I was in Dubai last month on my way to Afghanistan and while I was there, I used my Blackberry to send out some really blurry pictures from the airport. 

The whole world was blurry after flying for 12 hours but I sent those really blurry pictures using my Blackberry.  I sent them over to someone in New York who posted them on the “Maddow Blog” right away. 

Look, I spend most time in public - most of my time in public, as part of this big apparatus called television which takes tons of hours and human labor to get from 30 Rock here to you at home. 

If an evil regime wanted to censor us, we would be very easy to find here.  When it‘s just one sleep-deprived person sending blurry photos from the airport in Dubai when it‘s that light and fast and unimpeded, that‘s a very difficult form of broadcasting to stop. 

And that‘s what makes this aspect of the digital age so dangerous for governments like the one in the United Arab Emirates.  They lose control of the information that you and I are sending. 

In the case of Blackberry in UAE, this decision has been made because the company that makes Blackberries uses a system to protect the privacy of messages.  And that system makes them so private that the Emirates government has trouble spying on them.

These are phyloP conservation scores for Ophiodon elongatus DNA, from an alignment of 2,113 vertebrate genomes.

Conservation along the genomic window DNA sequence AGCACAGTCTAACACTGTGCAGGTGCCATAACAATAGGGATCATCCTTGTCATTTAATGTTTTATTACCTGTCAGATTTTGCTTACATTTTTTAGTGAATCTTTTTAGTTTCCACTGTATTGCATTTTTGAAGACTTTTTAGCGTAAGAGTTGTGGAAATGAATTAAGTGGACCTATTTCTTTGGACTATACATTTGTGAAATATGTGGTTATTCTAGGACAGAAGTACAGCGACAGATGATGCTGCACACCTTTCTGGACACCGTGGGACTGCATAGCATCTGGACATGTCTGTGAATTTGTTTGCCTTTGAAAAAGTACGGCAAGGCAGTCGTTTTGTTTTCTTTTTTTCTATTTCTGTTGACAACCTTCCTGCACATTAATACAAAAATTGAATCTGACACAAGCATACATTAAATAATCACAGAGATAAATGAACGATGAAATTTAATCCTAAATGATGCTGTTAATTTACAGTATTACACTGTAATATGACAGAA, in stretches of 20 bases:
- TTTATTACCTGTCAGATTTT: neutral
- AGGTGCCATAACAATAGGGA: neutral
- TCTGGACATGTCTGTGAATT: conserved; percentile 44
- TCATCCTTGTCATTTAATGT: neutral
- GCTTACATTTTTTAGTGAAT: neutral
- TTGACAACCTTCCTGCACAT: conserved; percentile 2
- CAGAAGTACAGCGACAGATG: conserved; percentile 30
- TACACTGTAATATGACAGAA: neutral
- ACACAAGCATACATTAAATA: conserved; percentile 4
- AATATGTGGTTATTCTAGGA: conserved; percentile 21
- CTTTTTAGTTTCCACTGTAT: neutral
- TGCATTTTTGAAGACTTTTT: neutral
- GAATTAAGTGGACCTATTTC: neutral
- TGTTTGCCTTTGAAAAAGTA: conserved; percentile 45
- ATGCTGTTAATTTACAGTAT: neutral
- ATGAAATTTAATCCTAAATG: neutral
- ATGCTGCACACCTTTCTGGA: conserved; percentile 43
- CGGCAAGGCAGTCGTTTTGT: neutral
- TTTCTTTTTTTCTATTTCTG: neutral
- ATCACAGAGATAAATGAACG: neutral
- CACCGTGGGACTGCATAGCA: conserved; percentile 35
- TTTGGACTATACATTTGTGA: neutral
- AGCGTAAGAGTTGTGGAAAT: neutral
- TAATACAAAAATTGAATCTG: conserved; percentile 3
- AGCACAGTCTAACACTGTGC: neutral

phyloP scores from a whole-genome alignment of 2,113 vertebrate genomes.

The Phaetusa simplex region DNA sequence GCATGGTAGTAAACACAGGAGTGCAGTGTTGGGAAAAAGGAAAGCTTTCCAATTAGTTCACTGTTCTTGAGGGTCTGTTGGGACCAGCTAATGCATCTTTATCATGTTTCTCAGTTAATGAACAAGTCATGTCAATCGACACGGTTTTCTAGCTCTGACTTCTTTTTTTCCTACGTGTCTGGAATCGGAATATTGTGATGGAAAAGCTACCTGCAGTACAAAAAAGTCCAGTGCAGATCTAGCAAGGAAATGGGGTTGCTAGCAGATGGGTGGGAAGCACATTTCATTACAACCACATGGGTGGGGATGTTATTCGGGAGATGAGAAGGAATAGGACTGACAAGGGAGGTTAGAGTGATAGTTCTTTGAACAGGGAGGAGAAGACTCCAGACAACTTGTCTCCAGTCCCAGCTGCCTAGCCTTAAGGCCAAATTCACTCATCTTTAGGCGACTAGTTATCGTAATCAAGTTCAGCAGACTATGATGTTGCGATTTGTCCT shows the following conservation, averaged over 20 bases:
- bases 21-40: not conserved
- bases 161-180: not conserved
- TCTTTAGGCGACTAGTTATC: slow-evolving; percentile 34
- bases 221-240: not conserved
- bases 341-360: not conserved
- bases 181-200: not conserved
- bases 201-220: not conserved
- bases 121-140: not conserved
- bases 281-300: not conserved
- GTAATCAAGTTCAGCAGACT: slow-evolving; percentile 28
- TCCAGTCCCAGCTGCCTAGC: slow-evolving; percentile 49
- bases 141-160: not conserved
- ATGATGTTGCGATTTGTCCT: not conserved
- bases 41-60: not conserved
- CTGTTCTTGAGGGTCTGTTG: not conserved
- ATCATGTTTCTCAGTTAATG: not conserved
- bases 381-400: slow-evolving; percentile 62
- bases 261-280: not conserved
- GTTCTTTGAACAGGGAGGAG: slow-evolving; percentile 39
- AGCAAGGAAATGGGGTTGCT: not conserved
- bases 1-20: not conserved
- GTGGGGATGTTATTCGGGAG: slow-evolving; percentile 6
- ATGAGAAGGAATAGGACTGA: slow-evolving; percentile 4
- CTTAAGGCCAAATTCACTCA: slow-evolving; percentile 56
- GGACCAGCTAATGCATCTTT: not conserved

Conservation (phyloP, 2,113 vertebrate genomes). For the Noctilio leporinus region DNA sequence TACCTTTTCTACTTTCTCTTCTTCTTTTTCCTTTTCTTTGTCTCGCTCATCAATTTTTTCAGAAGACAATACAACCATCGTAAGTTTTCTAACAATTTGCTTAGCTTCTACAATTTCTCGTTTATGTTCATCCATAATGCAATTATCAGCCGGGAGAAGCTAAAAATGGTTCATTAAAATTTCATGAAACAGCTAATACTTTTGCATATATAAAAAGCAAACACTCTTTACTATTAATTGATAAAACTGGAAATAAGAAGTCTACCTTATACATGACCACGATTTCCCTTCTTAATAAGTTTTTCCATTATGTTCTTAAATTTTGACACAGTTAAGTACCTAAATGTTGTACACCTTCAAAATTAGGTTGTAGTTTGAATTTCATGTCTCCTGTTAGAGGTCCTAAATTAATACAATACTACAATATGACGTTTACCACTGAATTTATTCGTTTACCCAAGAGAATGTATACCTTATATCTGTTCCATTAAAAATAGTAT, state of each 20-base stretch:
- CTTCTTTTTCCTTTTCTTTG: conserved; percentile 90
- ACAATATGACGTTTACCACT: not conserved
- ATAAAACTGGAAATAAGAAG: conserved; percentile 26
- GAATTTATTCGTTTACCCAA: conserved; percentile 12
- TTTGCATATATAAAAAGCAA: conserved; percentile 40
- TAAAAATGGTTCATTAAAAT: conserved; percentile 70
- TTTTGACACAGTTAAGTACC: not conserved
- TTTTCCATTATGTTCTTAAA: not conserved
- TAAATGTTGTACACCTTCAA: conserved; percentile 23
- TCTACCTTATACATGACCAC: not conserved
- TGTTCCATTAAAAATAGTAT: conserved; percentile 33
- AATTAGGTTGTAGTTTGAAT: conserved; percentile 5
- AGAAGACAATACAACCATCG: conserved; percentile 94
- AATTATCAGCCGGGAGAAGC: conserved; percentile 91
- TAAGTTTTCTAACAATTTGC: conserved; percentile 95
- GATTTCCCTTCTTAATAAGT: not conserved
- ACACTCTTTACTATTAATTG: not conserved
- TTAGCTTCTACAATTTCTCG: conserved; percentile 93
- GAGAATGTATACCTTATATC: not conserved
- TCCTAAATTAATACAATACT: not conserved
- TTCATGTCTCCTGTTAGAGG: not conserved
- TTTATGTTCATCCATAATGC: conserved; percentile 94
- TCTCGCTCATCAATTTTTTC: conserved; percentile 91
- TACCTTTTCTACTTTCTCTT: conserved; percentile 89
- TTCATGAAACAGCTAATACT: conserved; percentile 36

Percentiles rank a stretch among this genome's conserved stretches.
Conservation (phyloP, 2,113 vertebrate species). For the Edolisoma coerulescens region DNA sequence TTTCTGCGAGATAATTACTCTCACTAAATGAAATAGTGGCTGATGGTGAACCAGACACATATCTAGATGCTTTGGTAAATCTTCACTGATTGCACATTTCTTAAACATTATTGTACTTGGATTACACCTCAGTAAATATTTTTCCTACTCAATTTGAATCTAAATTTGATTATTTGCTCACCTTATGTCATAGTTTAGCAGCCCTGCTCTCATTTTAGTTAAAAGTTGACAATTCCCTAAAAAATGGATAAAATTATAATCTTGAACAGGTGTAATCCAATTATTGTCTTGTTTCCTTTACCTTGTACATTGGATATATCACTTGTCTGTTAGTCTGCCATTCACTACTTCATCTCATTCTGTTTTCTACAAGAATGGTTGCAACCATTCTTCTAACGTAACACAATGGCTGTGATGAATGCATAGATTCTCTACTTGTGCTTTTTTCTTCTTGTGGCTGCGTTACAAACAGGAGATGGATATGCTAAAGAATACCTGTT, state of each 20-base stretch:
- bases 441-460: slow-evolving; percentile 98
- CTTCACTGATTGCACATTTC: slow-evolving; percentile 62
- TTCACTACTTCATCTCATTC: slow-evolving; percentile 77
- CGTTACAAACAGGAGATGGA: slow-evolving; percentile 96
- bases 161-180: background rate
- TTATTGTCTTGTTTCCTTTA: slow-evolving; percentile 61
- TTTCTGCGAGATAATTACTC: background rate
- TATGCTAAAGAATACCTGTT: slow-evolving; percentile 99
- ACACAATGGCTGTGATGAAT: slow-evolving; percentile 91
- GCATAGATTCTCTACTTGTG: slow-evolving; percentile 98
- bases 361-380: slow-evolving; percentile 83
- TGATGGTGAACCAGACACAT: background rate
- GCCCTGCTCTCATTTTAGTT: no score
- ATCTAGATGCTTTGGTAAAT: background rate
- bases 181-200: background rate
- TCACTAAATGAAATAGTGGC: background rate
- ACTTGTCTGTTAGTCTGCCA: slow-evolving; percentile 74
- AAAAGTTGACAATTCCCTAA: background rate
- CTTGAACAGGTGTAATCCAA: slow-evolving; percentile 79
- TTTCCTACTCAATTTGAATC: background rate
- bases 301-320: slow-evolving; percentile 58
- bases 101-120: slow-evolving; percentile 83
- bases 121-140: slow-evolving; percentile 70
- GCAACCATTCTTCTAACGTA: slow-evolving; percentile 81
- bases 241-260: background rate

The Blackberry‘s ability to encrypt our messages has outrun that government‘s ability to read those messages.  And if the government of the United Arab Emirates cannot read those messages, it doesn‘t want people to be able to send them. 

The story of the UAE shutting off Blackberry service is about a lot more than a Middle Eastern country cracking down on thumb-typing.  The line that distinguishes organized media like us here in the studio from everyday human beings without jobs in the organized media, that line has gotten a lot more dotted in recent years. 

There‘s still a big important place for professional reporting and writing and editing and story telling.  But ordinary people frankly got the word out about the uprising in Iran last year, one tweet at a time, one YouTube clip at a time. 

In Haiti this year, people used Twitter and Flickr and Facebook to figure out who was still trapped in the rubble and to send messages about where supplies were most desperately needed.